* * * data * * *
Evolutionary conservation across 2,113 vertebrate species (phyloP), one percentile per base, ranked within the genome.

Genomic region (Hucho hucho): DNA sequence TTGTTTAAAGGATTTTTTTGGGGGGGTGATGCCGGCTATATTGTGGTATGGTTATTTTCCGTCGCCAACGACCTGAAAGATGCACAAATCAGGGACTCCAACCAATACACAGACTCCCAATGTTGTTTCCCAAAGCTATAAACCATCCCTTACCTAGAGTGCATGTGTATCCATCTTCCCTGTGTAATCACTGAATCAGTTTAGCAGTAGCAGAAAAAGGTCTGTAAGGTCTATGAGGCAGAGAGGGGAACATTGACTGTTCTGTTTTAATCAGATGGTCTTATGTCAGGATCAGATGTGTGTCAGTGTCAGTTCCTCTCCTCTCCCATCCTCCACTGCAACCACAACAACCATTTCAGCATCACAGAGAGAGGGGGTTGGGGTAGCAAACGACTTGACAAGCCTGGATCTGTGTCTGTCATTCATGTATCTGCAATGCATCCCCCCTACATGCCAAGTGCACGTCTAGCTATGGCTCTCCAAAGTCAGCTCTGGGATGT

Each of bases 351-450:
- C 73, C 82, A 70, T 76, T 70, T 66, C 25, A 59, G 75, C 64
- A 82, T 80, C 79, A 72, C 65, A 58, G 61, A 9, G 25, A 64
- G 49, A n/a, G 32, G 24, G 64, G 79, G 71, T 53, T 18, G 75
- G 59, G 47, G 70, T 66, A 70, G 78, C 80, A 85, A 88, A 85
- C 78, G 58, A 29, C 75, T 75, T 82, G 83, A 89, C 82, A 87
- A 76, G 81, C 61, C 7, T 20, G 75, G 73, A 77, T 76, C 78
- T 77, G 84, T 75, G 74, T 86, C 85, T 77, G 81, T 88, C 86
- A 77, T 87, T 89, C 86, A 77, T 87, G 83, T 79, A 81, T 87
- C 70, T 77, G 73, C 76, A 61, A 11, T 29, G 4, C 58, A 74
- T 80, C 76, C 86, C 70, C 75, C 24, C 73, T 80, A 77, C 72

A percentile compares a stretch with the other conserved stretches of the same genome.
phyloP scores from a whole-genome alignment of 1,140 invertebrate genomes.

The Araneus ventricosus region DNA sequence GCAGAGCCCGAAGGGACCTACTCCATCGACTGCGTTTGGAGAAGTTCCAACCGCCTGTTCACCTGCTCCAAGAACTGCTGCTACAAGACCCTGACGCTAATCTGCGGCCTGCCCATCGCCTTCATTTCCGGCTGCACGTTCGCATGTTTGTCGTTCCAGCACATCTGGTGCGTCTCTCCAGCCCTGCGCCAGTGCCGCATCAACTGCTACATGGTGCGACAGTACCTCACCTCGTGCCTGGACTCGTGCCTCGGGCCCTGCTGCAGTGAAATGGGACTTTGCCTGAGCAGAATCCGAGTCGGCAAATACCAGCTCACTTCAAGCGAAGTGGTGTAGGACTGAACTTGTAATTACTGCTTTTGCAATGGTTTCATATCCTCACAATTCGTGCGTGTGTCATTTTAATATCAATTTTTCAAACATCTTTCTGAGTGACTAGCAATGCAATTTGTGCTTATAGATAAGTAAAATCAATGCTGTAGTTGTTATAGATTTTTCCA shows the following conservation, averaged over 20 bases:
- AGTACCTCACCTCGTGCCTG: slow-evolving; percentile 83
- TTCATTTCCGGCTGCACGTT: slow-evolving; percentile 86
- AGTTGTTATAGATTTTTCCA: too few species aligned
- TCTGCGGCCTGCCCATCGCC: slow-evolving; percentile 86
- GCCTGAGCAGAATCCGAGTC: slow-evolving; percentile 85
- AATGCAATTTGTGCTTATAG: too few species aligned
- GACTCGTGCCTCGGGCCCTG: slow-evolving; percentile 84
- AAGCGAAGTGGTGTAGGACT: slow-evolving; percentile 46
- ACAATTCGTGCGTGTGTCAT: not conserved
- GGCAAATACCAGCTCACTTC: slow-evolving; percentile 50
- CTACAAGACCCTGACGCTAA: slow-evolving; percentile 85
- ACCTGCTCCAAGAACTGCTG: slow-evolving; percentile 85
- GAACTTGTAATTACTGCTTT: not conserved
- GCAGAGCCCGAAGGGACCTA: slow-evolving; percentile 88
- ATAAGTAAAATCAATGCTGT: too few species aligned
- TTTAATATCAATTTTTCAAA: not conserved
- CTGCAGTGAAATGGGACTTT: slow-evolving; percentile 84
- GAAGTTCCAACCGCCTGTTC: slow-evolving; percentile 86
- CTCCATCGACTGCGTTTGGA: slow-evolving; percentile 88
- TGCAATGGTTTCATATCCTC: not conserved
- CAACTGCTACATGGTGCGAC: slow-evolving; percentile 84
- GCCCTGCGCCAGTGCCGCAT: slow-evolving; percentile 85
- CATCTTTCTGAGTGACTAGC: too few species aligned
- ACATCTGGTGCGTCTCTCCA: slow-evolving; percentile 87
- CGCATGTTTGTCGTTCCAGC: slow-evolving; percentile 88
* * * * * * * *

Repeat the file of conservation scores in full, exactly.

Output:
Evolutionary conservation across 2,113 vertebrate species (phyloP), one percentile per base, ranked within the genome.

Genomic region (Hucho hucho): DNA sequence TTGTTTAAAGGATTTTTTTGGGGGGGTGATGCCGGCTATATTGTGGTATGGTTATTTTCCGTCGCCAACGACCTGAAAGATGCACAAATCAGGGACTCCAACCAATACACAGACTCCCAATGTTGTTTCCCAAAGCTATAAACCATCCCTTACCTAGAGTGCATGTGTATCCATCTTCCCTGTGTAATCACTGAATCAGTTTAGCAGTAGCAGAAAAAGGTCTGTAAGGTCTATGAGGCAGAGAGGGGAACATTGACTGTTCTGTTTTAATCAGATGGTCTTATGTCAGGATCAGATGTGTGTCAGTGTCAGTTCCTCTCCTCTCCCATCCTCCACTGCAACCACAACAACCATTTCAGCATCACAGAGAGAGGGGGTTGGGGTAGCAAACGACTTGACAAGCCTGGATCTGTGTCTGTCATTCATGTATCTGCAATGCATCCCCCCTACATGCCAAGTGCACGTCTAGCTATGGCTCTCCAAAGTCAGCTCTGGGATGT

Each of bases 351-450:
- C 73, C 82, A 70, T 76, T 70, T 66, C 25, A 59, G 75, C 64
- A 82, T 80, C 79, A 72, C 65, A 58, G 61, A 9, G 25, A 64
- G 49, A n/a, G 32, G 24, G 64, G 79, G 71, T 53, T 18, G 75
- G 59, G 47, G 70, T 66, A 70, G 78, C 80, A 85, A 88, A 85
- C 78, G 58, A 29, C 75, T 75, T 82, G 83, A 89, C 82, A 87
- A 76, G 81, C 61, C 7, T 20, G 75, G 73, A 77, T 76, C 78
- T 77, G 84, T 75, G 74, T 86, C 85, T 77, G 81, T 88, C 86
- A 77, T 87, T 89, C 86, A 77, T 87, G 83, T 79, A 81, T 87
- C 70, T 77, G 73, C 76, A 61, A 11, T 29, G 4, C 58, A 74
- T 80, C 76, C 86, C 70, C 75, C 24, C 73, T 80, A 77, C 72

A percentile compares a stretch with the other conserved stretches of the same genome.
phyloP scores from a whole-genome alignment of 1,140 invertebrate genomes.

The Araneus ventricosus region DNA sequence GCAGAGCCCGAAGGGACCTACTCCATCGACTGCGTTTGGAGAAGTTCCAACCGCCTGTTCACCTGCTCCAAGAACTGCTGCTACAAGACCCTGACGCTAATCTGCGGCCTGCCCATCGCCTTCATTTCCGGCTGCACGTTCGCATGTTTGTCGTTCCAGCACATCTGGTGCGTCTCTCCAGCCCTGCGCCAGTGCCGCATCAACTGCTACATGGTGCGACAGTACCTCACCTCGTGCCTGGACTCGTGCCTCGGGCCCTGCTGCAGTGAAATGGGACTTTGCCTGAGCAGAATCCGAGTCGGCAAATACCAGCTCACTTCAAGCGAAGTGGTGTAGGACTGAACTTGTAATTACTGCTTTTGCAATGGTTTCATATCCTCACAATTCGTGCGTGTGTCATTTTAATATCAATTTTTCAAACATCTTTCTGAGTGACTAGCAATGCAATTTGTGCTTATAGATAAGTAAAATCAATGCTGTAGTTGTTATAGATTTTTCCA shows the following conservation, averaged over 20 bases:
- AGTACCTCACCTCGTGCCTG: slow-evolving; percentile 83
- TTCATTTCCGGCTGCACGTT: slow-evolving; percentile 86
- AGTTGTTATAGATTTTTCCA: too few species aligned
- TCTGCGGCCTGCCCATCGCC: slow-evolving; percentile 86
- GCCTGAGCAGAATCCGAGTC: slow-evolving; percentile 85
- AATGCAATTTGTGCTTATAG: too few species aligned
- GACTCGTGCCTCGGGCCCTG: slow-evolving; percentile 84
- AAGCGAAGTGGTGTAGGACT: slow-evolving; percentile 46
- ACAATTCGTGCGTGTGTCAT: not conserved
- GGCAAATACCAGCTCACTTC: slow-evolving; percentile 50
- CTACAAGACCCTGACGCTAA: slow-evolving; percentile 85
- ACCTGCTCCAAGAACTGCTG: slow-evolving; percentile 85
- GAACTTGTAATTACTGCTTT: not conserved
- GCAGAGCCCGAAGGGACCTA: slow-evolving; percentile 88
- ATAAGTAAAATCAATGCTGT: too few species aligned
- TTTAATATCAATTTTTCAAA: not conserved
- CTGCAGTGAAATGGGACTTT: slow-evolving; percentile 84
- GAAGTTCCAACCGCCTGTTC: slow-evolving; percentile 86
- CTCCATCGACTGCGTTTGGA: slow-evolving; percentile 88
- TGCAATGGTTTCATATCCTC: not conserved
- CAACTGCTACATGGTGCGAC: slow-evolving; percentile 84
- GCCCTGCGCCAGTGCCGCAT: slow-evolving; percentile 85
- CATCTTTCTGAGTGACTAGC: too few species aligned
- ACATCTGGTGCGTCTCTCCA: slow-evolving; percentile 87
- CGCATGTTTGTCGTTCCAGC: slow-evolving; percentile 88